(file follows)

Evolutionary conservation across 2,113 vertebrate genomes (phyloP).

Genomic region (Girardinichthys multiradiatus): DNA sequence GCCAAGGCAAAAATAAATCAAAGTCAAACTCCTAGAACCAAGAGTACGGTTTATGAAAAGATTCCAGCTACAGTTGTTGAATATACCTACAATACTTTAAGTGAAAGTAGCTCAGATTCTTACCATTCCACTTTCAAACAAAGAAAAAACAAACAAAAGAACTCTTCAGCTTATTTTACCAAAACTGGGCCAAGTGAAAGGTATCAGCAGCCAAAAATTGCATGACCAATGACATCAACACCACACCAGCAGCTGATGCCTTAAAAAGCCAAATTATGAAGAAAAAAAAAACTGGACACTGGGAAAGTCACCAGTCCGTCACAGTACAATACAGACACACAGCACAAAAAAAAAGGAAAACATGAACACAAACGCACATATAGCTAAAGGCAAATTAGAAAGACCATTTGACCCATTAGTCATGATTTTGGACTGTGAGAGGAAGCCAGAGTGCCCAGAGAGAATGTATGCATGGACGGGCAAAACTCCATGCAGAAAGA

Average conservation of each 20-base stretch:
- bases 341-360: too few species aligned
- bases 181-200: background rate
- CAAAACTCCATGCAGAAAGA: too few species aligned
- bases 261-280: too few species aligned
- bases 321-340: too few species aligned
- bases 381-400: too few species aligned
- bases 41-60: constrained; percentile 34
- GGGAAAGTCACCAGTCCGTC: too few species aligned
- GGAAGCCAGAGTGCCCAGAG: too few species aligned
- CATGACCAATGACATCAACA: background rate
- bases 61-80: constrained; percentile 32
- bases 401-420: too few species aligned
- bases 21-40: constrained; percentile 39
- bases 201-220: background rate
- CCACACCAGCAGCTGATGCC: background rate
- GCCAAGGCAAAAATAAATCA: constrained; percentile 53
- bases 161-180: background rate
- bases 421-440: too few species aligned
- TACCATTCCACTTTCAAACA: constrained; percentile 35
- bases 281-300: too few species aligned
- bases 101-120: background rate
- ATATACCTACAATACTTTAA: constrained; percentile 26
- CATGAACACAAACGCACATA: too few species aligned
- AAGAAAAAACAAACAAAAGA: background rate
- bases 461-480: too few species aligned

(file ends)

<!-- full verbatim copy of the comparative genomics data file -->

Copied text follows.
Evolutionary conservation across 2,113 vertebrate genomes (phyloP).

Genomic region (Girardinichthys multiradiatus): DNA sequence GCCAAGGCAAAAATAAATCAAAGTCAAACTCCTAGAACCAAGAGTACGGTTTATGAAAAGATTCCAGCTACAGTTGTTGAATATACCTACAATACTTTAAGTGAAAGTAGCTCAGATTCTTACCATTCCACTTTCAAACAAAGAAAAAACAAACAAAAGAACTCTTCAGCTTATTTTACCAAAACTGGGCCAAGTGAAAGGTATCAGCAGCCAAAAATTGCATGACCAATGACATCAACACCACACCAGCAGCTGATGCCTTAAAAAGCCAAATTATGAAGAAAAAAAAAACTGGACACTGGGAAAGTCACCAGTCCGTCACAGTACAATACAGACACACAGCACAAAAAAAAAGGAAAACATGAACACAAACGCACATATAGCTAAAGGCAAATTAGAAAGACCATTTGACCCATTAGTCATGATTTTGGACTGTGAGAGGAAGCCAGAGTGCCCAGAGAGAATGTATGCATGGACGGGCAAAACTCCATGCAGAAAGA

Average conservation of each 20-base stretch:
- bases 341-360: too few species aligned
- bases 181-200: background rate
- CAAAACTCCATGCAGAAAGA: too few species aligned
- bases 261-280: too few species aligned
- bases 321-340: too few species aligned
- bases 381-400: too few species aligned
- bases 41-60: constrained; percentile 34
- GGGAAAGTCACCAGTCCGTC: too few species aligned
- GGAAGCCAGAGTGCCCAGAG: too few species aligned
- CATGACCAATGACATCAACA: background rate
- bases 61-80: constrained; percentile 32
- bases 401-420: too few species aligned
- bases 21-40: constrained; percentile 39
- bases 201-220: background rate
- CCACACCAGCAGCTGATGCC: background rate
- GCCAAGGCAAAAATAAATCA: constrained; percentile 53
- bases 161-180: background rate
- bases 421-440: too few species aligned
- TACCATTCCACTTTCAAACA: constrained; percentile 35
- bases 281-300: too few species aligned
- bases 101-120: background rate
- ATATACCTACAATACTTTAA: constrained; percentile 26
- CATGAACACAAACGCACATA: too few species aligned
- AAGAAAAAACAAACAAAAGA: background rate
- bases 461-480: too few species aligned